Commercial English for Secondary Schools

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Goodyear-Marshall Publishing Company, 1918 - Commercial correspondence - 213 pages
 

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Page 5 - O a homeless man, who has no spot on this wide world which he can truly call his own, , there is a momentary - feeling of something like independence and territorial consequence, when, after a weary day's travel, he kicks off his boots, thrusts his feet into slippers, and stretches himself before an inn fire.
Page 14 - ... what direction it proceeded I found it impossible to say) a low and apparently distant, but harsh, protracted, and most unusual screaming or grating sound — the exact counterpart of what my fancy had already conjured up for the dragon's unnatural shriek as described by the romancer. Oppressed as I certainly was, upon the occurrence of this second and most extraordinary coincidence, by a thousand conflicting sensations, in which wonder and extreme terror were predominant, I still retained sufficient...
Page 184 - Words ending in y preceded by a consonant generally change y to i before a suffix. 3. Monosyllables and words accented on the last syllable ending in a single consonant preceded by a single vowel double the final consonant before a suffix beginning with a vowel.
Page 197 - Howe'er it be, it seems to me 'Tis only noble to be good. Kind hearts are more than coronets, And simple faith than Norman blood.
Page 14 - ... the door of the chamber ; and thus I could but partially perceive his features, although I saw that his lips trembled as if he were murmuring inaudibly. His head had dropped upon his breast, yet I knew that he was not asleep, from the wide and rigid opening of the eye as I caught a glance of it in profile. The motion of his body too was at variance with this idea, — for he rocked from side to side with a gentle yet constant and uniform sway.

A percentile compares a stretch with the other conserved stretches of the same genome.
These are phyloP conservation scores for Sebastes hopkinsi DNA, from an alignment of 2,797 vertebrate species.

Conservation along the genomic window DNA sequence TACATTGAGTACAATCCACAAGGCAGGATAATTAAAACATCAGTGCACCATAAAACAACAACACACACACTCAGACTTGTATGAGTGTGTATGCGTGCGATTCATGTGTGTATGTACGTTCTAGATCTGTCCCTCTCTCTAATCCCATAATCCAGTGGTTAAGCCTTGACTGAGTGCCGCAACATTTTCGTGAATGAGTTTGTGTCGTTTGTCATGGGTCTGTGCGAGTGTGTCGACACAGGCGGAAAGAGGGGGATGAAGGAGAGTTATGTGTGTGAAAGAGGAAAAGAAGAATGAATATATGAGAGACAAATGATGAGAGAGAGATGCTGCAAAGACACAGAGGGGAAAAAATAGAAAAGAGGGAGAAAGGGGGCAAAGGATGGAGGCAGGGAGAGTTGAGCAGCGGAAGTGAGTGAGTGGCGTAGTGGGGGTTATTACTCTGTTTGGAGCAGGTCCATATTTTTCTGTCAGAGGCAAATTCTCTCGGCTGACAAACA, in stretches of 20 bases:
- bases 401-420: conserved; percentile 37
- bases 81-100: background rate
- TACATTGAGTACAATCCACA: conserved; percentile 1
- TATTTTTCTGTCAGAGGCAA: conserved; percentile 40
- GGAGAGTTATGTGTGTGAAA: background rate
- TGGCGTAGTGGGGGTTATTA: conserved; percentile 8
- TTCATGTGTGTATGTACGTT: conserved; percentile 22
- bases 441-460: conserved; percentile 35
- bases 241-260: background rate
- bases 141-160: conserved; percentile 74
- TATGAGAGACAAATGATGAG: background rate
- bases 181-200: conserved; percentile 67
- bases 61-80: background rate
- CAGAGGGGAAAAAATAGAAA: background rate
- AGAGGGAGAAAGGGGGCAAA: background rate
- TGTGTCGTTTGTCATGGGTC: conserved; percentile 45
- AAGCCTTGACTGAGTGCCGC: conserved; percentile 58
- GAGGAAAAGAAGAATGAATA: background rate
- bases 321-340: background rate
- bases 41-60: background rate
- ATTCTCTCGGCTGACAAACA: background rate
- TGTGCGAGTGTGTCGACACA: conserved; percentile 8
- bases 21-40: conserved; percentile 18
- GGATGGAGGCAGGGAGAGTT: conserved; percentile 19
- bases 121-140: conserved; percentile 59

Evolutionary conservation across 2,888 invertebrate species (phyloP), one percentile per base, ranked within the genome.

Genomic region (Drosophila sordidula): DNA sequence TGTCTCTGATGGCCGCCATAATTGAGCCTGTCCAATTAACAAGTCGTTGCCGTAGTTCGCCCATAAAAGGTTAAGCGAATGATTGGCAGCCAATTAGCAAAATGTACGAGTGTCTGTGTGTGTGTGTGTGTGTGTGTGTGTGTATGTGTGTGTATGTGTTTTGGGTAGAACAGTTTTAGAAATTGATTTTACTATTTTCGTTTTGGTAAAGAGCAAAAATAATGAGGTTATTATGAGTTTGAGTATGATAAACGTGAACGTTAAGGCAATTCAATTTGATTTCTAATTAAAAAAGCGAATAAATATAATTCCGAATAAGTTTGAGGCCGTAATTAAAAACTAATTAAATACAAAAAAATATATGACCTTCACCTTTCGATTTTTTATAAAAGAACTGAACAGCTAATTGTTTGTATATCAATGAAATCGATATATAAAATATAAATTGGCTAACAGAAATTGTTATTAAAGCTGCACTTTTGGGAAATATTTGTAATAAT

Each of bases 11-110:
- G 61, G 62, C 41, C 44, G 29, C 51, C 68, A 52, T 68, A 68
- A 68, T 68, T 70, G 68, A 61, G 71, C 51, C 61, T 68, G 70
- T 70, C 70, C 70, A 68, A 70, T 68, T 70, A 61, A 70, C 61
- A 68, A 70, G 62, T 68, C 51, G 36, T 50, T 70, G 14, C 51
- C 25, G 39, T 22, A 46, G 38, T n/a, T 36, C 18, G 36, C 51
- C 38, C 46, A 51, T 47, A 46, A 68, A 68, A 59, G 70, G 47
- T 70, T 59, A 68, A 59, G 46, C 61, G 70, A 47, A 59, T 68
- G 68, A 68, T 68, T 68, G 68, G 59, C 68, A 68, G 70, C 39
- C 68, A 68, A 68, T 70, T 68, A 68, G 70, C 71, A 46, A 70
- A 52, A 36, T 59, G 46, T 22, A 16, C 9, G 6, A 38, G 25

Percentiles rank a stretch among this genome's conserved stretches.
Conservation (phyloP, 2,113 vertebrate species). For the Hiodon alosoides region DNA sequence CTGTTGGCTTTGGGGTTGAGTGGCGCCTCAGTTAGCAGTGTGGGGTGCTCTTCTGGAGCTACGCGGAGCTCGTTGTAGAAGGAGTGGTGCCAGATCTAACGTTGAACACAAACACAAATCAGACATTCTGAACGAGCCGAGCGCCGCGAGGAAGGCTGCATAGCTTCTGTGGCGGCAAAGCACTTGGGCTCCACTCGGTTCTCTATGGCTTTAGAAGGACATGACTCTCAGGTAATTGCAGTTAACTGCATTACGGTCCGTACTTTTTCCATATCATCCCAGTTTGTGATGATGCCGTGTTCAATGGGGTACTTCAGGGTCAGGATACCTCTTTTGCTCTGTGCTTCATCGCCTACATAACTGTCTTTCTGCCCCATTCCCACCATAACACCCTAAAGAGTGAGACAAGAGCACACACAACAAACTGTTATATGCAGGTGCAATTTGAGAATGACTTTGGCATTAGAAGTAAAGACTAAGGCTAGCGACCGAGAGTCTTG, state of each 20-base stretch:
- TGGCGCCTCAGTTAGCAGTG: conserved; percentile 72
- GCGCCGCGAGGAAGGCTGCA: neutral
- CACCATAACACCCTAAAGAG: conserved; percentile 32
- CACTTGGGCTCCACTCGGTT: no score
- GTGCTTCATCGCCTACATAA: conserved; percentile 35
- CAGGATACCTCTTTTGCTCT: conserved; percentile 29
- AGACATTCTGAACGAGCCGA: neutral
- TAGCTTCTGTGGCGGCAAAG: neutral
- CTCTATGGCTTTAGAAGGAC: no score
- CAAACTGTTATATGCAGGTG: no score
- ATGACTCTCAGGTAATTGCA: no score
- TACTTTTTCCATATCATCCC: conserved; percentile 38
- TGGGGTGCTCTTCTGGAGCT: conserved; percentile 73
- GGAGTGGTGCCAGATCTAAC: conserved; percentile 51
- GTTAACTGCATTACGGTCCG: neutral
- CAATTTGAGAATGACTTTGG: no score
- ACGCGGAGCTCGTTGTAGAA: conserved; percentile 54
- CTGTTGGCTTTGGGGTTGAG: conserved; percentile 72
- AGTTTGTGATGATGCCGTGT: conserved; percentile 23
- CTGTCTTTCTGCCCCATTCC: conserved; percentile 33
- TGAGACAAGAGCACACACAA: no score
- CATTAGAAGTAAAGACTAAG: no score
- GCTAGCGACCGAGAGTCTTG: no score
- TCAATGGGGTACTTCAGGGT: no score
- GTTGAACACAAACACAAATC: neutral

Page 207 - ... spread spread spread spring sprang sprung stand stood stood steal stole stolen stick stuck stuck sting stung stung stink...
Page 185 - Monosyllables and words accented on the last syllable, ending in a single consonant preceded by a single vowel, double the final consonant before a suffix beginning with a vowel; as, begin, beginning; run, running; put, putting; shop, shopping; prefer, preferred.
Page 170 - Maryland Md. Massachusetts Mass. Michigan Mich. Minnesota Minn. Mississippi Miss. Missouri Mo. Montana Mont. Nebraska Nebr. Nevada Nev. New Hampshire NH New Jersey NJ New Mexico N. Mex. New York NY North Carolina NC North Dakota N. Dak. Ohio Ohio Oklahoma Okla.
Page 207 - Swim swam swum Swing swung swung Take took taken Teach taught taught Tear tore torn Tell told told Think thought thought Thrive throve thriven Throw threw thrown...
Page 14 - From a position fronting my own, he had gradually brought round his chair, so as to sit with his face to the door of the chamber; and thus I could but partially perceive his features, although I saw that his lips trembled as if he were murmuring inaudibly. His head had dropped upon his breast— yet I knew that he was not asleep, from the wide and rigid opening of the eye as I caught a glance of it in profile.

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